Where I work, we run a number of login scripts written in Python. When an error occurs in one of those scripts, we want to know. So we wrote a simple Python script to email the error to us. Since then, I’ve needed to figure out a way to send attachments with some of my more advanced scripts. If you’re a long-time reader of this blog, then you may remember wxPyMail, which was a simple wxPython program that could send email. In this article, you’ll discover how to send email with just Python’s standard library. We will focus on smtplib and the email modules.

Sending Email with smtplib

Sending email with smtplib is super simple. Do you want to see how simple? Of course you do! Let’s take a look:

import smtplib
import string
 
SUBJECT = "Test email from Python"
TO = "mike@mydomain.com"
FROM = "python@mydomain.com"
text = "blah blah blah"
BODY = string.join((
        "From: %s" % FROM,
        "To: %s" % TO,
        "Subject: %s" % SUBJECT ,
        "",
        text
        ), "\r\n")
server = smtplib.SMTP(HOST)
server.sendmail(FROM, [TO], BODY)
server.quit()

Notice that the actual connection and sending of the email was only two lines of code. The rest of the code was just setting up the message to send. At work, we wrap this all up in a callable function and pass it some information, like what the error was and who to send the error to. If you need to login, add a line right after you create the server variable where you do the following: server.login(username, password)

Send an Email with an Attachment

Now let’s look at how to send an email with an attachment. For this script, we’ll also use the email module. Here’s a simple example based on some code I wrote recently:

import os
import smtplib
 
from email import Encoders
from email.MIMEBase import MIMEBase
from email.MIMEMultipart import MIMEMultipart
from email.Utils import formatdate
 
filePath = r'\\some\path\to\a\file'
 
def sendEmail(TO = "mike@mydomain.com",
              FROM="support@mydomain.com"):
    HOST = "mail.mydomain.com"
 
    msg = MIMEMultipart()
    msg["From"] = FROM
    msg["To"] = TO
    msg["Subject"] = "You've got mail!"
    msg['Date']    = formatdate(localtime=True)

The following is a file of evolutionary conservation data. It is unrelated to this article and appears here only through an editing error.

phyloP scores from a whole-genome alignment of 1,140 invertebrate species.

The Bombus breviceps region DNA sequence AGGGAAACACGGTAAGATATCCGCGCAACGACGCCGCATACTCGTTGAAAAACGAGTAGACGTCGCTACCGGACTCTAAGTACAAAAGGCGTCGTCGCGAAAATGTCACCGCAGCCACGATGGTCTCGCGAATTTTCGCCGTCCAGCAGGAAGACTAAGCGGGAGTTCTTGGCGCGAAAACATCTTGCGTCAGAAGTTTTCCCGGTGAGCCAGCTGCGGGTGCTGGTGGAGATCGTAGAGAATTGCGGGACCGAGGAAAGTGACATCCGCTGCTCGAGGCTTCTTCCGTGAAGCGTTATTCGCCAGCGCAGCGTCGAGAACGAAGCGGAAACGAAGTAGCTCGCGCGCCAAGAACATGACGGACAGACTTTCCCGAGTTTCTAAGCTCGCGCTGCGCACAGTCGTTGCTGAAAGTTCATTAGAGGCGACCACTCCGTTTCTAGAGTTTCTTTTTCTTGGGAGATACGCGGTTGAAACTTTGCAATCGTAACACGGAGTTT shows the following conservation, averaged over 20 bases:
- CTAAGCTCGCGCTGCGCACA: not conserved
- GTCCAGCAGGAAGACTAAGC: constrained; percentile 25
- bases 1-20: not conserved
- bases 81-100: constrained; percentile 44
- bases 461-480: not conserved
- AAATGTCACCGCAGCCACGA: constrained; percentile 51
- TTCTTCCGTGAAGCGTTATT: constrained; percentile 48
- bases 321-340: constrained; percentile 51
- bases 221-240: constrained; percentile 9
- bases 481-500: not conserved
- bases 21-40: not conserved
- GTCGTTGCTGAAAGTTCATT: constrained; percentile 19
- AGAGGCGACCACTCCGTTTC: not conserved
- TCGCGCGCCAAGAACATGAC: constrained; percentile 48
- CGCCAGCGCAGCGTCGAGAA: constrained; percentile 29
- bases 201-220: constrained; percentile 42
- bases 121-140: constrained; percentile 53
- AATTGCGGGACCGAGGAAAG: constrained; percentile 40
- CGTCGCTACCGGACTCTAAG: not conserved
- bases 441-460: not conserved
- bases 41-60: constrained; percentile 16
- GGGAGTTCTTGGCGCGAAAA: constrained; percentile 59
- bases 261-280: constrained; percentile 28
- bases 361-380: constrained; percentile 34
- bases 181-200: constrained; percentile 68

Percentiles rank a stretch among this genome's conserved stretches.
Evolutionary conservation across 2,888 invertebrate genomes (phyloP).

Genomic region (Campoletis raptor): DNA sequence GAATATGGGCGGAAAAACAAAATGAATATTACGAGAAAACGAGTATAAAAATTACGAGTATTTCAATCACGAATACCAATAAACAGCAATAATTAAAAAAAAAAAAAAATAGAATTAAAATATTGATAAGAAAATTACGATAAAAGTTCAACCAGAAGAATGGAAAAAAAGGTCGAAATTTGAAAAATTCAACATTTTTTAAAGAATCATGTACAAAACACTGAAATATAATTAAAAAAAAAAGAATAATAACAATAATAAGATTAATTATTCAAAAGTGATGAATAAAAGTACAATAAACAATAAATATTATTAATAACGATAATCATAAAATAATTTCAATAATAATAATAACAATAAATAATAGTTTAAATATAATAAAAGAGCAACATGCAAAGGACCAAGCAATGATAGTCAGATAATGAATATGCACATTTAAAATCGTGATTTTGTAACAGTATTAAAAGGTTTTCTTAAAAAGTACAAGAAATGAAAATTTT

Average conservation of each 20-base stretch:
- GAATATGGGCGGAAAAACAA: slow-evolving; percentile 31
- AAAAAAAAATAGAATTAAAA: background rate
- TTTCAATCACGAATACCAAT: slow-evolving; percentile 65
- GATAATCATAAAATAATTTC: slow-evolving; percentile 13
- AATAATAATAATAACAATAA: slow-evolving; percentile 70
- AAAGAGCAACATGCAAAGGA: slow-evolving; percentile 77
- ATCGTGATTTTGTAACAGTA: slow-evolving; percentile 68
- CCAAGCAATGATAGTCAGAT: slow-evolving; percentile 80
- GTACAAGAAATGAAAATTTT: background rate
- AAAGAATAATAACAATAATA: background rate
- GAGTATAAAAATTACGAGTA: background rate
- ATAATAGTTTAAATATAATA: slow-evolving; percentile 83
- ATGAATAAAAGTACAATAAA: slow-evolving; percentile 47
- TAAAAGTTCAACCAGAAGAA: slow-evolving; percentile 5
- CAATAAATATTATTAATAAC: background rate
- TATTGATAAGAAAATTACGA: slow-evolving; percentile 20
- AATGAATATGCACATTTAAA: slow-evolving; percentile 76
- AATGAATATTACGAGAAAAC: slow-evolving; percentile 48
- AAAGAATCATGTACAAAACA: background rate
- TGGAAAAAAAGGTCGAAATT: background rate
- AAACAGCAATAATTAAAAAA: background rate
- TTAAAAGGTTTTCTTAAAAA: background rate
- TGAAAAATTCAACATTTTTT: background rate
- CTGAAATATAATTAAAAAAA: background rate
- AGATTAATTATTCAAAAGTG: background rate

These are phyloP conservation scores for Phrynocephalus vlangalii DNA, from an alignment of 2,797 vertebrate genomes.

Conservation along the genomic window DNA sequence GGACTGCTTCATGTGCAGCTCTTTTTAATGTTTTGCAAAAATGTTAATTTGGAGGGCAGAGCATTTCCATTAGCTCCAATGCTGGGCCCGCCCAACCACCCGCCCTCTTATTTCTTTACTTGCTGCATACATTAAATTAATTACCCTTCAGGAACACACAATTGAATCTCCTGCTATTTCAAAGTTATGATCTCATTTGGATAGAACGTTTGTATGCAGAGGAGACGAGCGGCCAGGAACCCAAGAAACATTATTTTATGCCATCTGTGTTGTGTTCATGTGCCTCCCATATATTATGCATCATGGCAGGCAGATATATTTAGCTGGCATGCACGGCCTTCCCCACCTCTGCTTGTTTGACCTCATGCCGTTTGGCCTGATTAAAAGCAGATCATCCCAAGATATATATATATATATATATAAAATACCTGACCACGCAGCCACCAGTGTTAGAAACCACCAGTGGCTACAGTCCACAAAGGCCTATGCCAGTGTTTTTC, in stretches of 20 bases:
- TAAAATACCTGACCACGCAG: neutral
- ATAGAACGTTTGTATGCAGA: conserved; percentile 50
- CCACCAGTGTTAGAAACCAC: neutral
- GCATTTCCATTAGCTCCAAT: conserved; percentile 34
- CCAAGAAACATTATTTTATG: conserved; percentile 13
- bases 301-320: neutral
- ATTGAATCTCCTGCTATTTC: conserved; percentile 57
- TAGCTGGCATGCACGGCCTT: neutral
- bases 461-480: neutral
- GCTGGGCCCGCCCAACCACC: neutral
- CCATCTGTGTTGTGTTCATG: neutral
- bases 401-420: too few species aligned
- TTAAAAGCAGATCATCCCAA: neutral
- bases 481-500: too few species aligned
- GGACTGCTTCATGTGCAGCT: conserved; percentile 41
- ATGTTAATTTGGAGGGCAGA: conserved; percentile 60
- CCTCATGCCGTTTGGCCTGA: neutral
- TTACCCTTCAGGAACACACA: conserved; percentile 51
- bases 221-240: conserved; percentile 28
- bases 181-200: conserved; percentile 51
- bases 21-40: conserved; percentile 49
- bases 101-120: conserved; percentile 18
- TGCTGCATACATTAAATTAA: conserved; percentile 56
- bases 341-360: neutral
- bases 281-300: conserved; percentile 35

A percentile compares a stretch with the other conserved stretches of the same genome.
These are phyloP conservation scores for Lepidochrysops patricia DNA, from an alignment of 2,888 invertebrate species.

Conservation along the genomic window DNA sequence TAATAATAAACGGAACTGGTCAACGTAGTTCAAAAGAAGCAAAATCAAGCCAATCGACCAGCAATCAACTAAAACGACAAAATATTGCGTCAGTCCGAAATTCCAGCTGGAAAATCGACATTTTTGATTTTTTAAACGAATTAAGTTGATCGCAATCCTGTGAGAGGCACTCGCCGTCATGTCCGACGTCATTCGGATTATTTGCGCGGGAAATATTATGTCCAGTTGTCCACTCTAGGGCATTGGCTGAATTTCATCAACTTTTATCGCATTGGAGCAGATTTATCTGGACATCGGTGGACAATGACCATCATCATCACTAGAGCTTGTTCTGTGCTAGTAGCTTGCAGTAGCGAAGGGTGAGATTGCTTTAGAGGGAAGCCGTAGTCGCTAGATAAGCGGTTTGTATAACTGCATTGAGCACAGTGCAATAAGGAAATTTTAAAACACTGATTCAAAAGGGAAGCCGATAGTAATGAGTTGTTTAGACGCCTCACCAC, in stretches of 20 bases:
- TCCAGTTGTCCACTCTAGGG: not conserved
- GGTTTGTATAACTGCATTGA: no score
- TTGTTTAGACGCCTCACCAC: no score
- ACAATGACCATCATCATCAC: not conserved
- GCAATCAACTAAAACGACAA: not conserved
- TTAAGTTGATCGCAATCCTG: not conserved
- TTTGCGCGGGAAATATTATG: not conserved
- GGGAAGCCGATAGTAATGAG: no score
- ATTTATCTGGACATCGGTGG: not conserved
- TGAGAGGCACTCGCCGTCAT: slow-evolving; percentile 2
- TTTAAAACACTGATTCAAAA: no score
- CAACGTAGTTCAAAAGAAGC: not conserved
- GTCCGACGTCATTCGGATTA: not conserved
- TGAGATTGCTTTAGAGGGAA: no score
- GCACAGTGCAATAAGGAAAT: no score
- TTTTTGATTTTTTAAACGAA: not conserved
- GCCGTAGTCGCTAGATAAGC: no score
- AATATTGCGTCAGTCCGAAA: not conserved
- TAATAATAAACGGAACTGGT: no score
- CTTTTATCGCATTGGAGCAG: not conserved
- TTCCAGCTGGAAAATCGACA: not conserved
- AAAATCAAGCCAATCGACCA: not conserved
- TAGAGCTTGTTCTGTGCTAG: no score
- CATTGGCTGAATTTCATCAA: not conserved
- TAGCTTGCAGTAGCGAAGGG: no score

# attach a file
    part = MIMEBase('application', "octet-stream")
    part.set_payload( open(filePath,"rb").read() )
    Encoders.encode_base64(part)
    part.add_header('Content-Disposition', 'attachment; filename="%s"' % os.path.basename(filePath))
    msg.attach(part)
 
    server = smtplib.SMTP(HOST)
    # server.login(username, password)  # optional
 
    try:
        failed = server.sendmail(FROM, TO, msg.as_string())
        server.close()
    except Exception, e:
        errorMsg = "Unable to send email. Error: %s" % str(e)
 
if __name__ == "__main__":
    sendEmail()

There’s a fair bit going on here, so let’s step through the new stuff. First we import all the bits and pieces we need from the email module. Then we create a nice function for sending email. Next we create a MIMEMultipart object. This handy object will hold our email. It uses a dict-like interface to add fields like TO, FROM, SUBJECT, etc. You’ll notice that we also have a date field. This just grabs your PC’s current date and converts it to the appropriate MIME email format.

The piece that we’re most interested in is how to attach a file. Here we create a MIMEBase object and set its payload to the file we want to attach. Note that we need to tell it to read the file as a binary file even if the file is in plain text. Next we encode the stream in base 64. The last two steps are to add a header and then attach the MIMEBase object to our MIMEMultipart object. If you had multiple files to attach, then you’d probably want to put this section into some kind of loop and loop over the files. In fact, that’s what I did in that wxPyMail example I mentioned earlier.

Anyway, once you’ve got all that done, then you do basically the same thing as you did in the smtplib example above. The only difference is that we changed the following line:

server.sendmail(FROM, TO, msg.as_string())

Note the msg.as_string. We needed to convert out object to a string to make this work. We also put the sendmail function inside a try/except statement in case something bad happens and our email fails to send. If we wanted to, we could have wrapped the try/except in a while loop so that we could retry sending the email X number of times if it failed.

Wrapping Up

We’ve covered how to send a simple email and how to send one with an attachment. The email module has lots more functionality built into it that is not covered here, so be sure to read the documentation. Have fun coding!

Additional Reading

Print Friendly